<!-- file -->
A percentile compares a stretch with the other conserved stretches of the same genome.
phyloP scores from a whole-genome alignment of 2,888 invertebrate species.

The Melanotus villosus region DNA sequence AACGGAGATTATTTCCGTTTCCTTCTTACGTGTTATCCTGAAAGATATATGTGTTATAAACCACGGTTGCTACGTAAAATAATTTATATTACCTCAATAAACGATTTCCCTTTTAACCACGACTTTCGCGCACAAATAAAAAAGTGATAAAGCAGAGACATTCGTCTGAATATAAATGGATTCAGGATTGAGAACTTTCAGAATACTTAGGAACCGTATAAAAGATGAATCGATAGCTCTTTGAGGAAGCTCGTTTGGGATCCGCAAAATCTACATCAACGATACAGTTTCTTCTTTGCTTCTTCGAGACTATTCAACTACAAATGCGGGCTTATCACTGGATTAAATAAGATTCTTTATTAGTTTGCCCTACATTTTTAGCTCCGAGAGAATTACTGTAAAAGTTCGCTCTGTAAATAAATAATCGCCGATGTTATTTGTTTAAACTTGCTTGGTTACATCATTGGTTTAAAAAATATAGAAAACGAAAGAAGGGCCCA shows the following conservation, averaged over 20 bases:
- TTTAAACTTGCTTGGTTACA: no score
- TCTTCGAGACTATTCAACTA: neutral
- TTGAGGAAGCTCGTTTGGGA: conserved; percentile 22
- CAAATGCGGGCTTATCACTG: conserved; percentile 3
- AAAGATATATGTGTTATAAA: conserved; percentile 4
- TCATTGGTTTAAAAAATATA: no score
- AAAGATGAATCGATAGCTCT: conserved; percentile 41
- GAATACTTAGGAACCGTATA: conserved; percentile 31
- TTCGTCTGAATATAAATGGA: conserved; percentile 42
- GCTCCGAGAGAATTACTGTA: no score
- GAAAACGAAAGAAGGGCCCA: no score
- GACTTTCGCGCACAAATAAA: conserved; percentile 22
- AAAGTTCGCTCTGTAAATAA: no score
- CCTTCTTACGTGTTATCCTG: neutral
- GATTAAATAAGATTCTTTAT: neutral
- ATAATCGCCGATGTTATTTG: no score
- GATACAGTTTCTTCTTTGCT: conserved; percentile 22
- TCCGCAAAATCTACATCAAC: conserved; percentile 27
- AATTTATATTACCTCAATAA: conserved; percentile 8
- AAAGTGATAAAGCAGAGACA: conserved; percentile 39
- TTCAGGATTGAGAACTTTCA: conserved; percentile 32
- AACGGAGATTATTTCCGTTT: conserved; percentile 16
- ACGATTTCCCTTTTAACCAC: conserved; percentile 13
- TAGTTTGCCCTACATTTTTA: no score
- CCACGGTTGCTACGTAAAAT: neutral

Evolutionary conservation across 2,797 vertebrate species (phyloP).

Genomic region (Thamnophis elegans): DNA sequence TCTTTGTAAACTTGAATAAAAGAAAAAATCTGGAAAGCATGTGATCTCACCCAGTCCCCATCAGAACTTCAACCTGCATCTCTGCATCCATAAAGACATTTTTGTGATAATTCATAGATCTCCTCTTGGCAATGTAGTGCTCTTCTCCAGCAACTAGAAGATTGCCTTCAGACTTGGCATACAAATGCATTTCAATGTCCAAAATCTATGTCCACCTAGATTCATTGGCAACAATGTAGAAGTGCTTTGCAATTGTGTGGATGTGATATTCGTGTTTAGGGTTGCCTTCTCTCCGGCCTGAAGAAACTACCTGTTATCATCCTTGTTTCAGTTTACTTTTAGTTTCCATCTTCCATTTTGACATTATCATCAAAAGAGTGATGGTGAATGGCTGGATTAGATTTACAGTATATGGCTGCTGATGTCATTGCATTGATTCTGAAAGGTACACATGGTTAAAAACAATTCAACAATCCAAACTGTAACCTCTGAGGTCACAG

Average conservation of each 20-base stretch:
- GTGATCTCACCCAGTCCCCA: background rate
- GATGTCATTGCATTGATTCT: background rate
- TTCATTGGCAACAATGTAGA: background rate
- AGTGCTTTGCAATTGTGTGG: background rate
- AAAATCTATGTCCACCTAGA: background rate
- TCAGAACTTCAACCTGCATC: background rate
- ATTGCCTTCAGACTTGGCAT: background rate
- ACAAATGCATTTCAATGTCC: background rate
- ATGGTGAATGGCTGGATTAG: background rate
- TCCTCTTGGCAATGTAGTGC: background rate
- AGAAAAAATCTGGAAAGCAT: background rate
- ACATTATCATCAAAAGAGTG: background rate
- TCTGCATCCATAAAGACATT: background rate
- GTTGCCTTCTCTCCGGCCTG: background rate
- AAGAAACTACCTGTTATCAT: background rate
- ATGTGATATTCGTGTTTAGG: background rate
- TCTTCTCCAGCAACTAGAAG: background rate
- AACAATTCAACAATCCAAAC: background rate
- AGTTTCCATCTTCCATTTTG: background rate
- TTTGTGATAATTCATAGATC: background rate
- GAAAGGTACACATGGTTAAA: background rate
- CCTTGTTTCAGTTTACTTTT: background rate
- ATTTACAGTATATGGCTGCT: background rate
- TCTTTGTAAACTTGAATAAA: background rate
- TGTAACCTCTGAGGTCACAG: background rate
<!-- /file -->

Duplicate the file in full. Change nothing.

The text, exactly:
A percentile compares a stretch with the other conserved stretches of the same genome.
phyloP scores from a whole-genome alignment of 2,888 invertebrate species.

The Melanotus villosus region DNA sequence AACGGAGATTATTTCCGTTTCCTTCTTACGTGTTATCCTGAAAGATATATGTGTTATAAACCACGGTTGCTACGTAAAATAATTTATATTACCTCAATAAACGATTTCCCTTTTAACCACGACTTTCGCGCACAAATAAAAAAGTGATAAAGCAGAGACATTCGTCTGAATATAAATGGATTCAGGATTGAGAACTTTCAGAATACTTAGGAACCGTATAAAAGATGAATCGATAGCTCTTTGAGGAAGCTCGTTTGGGATCCGCAAAATCTACATCAACGATACAGTTTCTTCTTTGCTTCTTCGAGACTATTCAACTACAAATGCGGGCTTATCACTGGATTAAATAAGATTCTTTATTAGTTTGCCCTACATTTTTAGCTCCGAGAGAATTACTGTAAAAGTTCGCTCTGTAAATAAATAATCGCCGATGTTATTTGTTTAAACTTGCTTGGTTACATCATTGGTTTAAAAAATATAGAAAACGAAAGAAGGGCCCA shows the following conservation, averaged over 20 bases:
- TTTAAACTTGCTTGGTTACA: no score
- TCTTCGAGACTATTCAACTA: neutral
- TTGAGGAAGCTCGTTTGGGA: conserved; percentile 22
- CAAATGCGGGCTTATCACTG: conserved; percentile 3
- AAAGATATATGTGTTATAAA: conserved; percentile 4
- TCATTGGTTTAAAAAATATA: no score
- AAAGATGAATCGATAGCTCT: conserved; percentile 41
- GAATACTTAGGAACCGTATA: conserved; percentile 31
- TTCGTCTGAATATAAATGGA: conserved; percentile 42
- GCTCCGAGAGAATTACTGTA: no score
- GAAAACGAAAGAAGGGCCCA: no score
- GACTTTCGCGCACAAATAAA: conserved; percentile 22
- AAAGTTCGCTCTGTAAATAA: no score
- CCTTCTTACGTGTTATCCTG: neutral
- GATTAAATAAGATTCTTTAT: neutral
- ATAATCGCCGATGTTATTTG: no score
- GATACAGTTTCTTCTTTGCT: conserved; percentile 22
- TCCGCAAAATCTACATCAAC: conserved; percentile 27
- AATTTATATTACCTCAATAA: conserved; percentile 8
- AAAGTGATAAAGCAGAGACA: conserved; percentile 39
- TTCAGGATTGAGAACTTTCA: conserved; percentile 32
- AACGGAGATTATTTCCGTTT: conserved; percentile 16
- ACGATTTCCCTTTTAACCAC: conserved; percentile 13
- TAGTTTGCCCTACATTTTTA: no score
- CCACGGTTGCTACGTAAAAT: neutral

Evolutionary conservation across 2,797 vertebrate species (phyloP).

Genomic region (Thamnophis elegans): DNA sequence TCTTTGTAAACTTGAATAAAAGAAAAAATCTGGAAAGCATGTGATCTCACCCAGTCCCCATCAGAACTTCAACCTGCATCTCTGCATCCATAAAGACATTTTTGTGATAATTCATAGATCTCCTCTTGGCAATGTAGTGCTCTTCTCCAGCAACTAGAAGATTGCCTTCAGACTTGGCATACAAATGCATTTCAATGTCCAAAATCTATGTCCACCTAGATTCATTGGCAACAATGTAGAAGTGCTTTGCAATTGTGTGGATGTGATATTCGTGTTTAGGGTTGCCTTCTCTCCGGCCTGAAGAAACTACCTGTTATCATCCTTGTTTCAGTTTACTTTTAGTTTCCATCTTCCATTTTGACATTATCATCAAAAGAGTGATGGTGAATGGCTGGATTAGATTTACAGTATATGGCTGCTGATGTCATTGCATTGATTCTGAAAGGTACACATGGTTAAAAACAATTCAACAATCCAAACTGTAACCTCTGAGGTCACAG

Average conservation of each 20-base stretch:
- GTGATCTCACCCAGTCCCCA: background rate
- GATGTCATTGCATTGATTCT: background rate
- TTCATTGGCAACAATGTAGA: background rate
- AGTGCTTTGCAATTGTGTGG: background rate
- AAAATCTATGTCCACCTAGA: background rate
- TCAGAACTTCAACCTGCATC: background rate
- ATTGCCTTCAGACTTGGCAT: background rate
- ACAAATGCATTTCAATGTCC: background rate
- ATGGTGAATGGCTGGATTAG: background rate
- TCCTCTTGGCAATGTAGTGC: background rate
- AGAAAAAATCTGGAAAGCAT: background rate
- ACATTATCATCAAAAGAGTG: background rate
- TCTGCATCCATAAAGACATT: background rate
- GTTGCCTTCTCTCCGGCCTG: background rate
- AAGAAACTACCTGTTATCAT: background rate
- ATGTGATATTCGTGTTTAGG: background rate
- TCTTCTCCAGCAACTAGAAG: background rate
- AACAATTCAACAATCCAAAC: background rate
- AGTTTCCATCTTCCATTTTG: background rate
- TTTGTGATAATTCATAGATC: background rate
- GAAAGGTACACATGGTTAAA: background rate
- CCTTGTTTCAGTTTACTTTT: background rate
- ATTTACAGTATATGGCTGCT: background rate
- TCTTTGTAAACTTGAATAAA: background rate
- TGTAACCTCTGAGGTCACAG: background rate